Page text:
As a member of the Central African Franc Zone, Chad underwent a 50 percent devaluation of its currency in early 1994. Unlike other CFAF countries, however, Chad benefited little from this devaluation, which raised inflation for two years but failed to stimulate export volumes. Chad has otherwise benefited from a stable currency.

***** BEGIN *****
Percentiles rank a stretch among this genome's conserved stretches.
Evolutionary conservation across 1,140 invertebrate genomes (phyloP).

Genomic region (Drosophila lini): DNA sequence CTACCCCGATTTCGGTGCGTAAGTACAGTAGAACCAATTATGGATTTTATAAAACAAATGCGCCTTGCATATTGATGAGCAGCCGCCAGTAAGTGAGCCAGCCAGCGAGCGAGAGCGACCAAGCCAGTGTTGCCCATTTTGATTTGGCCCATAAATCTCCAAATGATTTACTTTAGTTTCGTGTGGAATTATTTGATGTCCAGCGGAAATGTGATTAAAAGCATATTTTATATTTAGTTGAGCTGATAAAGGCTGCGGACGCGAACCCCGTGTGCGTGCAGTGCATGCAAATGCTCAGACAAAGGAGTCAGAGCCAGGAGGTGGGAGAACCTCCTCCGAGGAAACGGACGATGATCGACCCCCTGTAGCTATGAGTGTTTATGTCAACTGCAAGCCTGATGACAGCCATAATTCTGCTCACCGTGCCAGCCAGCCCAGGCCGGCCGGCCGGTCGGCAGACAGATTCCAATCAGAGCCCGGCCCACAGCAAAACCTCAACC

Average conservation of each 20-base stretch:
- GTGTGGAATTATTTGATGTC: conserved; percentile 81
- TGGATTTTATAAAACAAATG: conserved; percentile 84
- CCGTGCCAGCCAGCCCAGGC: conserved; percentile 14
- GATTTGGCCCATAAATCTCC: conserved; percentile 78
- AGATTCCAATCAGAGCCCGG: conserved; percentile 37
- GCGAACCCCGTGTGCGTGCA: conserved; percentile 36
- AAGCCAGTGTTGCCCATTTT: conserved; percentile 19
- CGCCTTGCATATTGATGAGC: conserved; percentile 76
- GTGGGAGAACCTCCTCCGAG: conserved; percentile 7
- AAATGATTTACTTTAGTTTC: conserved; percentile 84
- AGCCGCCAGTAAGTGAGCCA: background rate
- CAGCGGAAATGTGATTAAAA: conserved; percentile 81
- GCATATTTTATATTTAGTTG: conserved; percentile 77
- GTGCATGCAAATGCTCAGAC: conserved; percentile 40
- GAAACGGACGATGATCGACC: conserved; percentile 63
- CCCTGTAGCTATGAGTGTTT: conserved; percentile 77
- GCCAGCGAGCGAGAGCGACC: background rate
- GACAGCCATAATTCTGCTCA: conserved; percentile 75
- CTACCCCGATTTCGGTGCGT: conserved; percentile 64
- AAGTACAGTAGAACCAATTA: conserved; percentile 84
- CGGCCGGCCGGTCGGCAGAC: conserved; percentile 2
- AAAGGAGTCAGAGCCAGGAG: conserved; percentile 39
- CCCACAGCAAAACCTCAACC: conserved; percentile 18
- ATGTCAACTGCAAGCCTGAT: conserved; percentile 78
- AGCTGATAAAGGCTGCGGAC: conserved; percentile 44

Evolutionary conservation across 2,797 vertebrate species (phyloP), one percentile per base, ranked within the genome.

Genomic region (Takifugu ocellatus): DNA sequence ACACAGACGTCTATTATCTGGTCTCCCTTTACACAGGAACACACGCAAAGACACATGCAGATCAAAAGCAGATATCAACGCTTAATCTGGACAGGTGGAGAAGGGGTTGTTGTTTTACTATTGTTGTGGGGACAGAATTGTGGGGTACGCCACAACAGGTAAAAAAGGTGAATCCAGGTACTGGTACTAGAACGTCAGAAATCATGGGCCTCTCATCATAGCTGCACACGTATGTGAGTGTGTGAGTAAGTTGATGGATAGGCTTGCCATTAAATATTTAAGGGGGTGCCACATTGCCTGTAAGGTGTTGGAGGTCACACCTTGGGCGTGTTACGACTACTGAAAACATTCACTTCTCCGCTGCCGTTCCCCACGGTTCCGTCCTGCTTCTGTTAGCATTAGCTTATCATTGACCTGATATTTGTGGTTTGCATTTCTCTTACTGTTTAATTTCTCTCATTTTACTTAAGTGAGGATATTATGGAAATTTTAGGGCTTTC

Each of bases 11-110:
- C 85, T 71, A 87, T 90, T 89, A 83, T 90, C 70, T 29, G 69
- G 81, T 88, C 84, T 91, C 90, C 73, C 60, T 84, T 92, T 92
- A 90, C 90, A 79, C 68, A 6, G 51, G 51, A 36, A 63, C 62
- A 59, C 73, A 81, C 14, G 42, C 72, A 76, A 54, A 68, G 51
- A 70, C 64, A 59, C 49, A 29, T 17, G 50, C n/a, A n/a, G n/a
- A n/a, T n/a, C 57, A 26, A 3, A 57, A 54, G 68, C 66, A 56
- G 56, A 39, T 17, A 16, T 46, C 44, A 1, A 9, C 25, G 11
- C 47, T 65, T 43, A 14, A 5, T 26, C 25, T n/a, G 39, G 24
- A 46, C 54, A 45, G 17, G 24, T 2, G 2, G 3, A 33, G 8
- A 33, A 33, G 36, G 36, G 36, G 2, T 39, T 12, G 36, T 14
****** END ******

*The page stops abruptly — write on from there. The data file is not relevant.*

In Chad's domestic markets, inflation and deflation are seasonal occurrences. Food prices fall during the harvest season and usually rise by at least 100 percent during the rainy season. Chad's markets are volatile, and prices vary from day to day and week to week. At the end of each month when civil servants are paid, prices for prized consumable goods such as fish and chicken rise for a short while as suppliers take advantage of a brief rise in demand.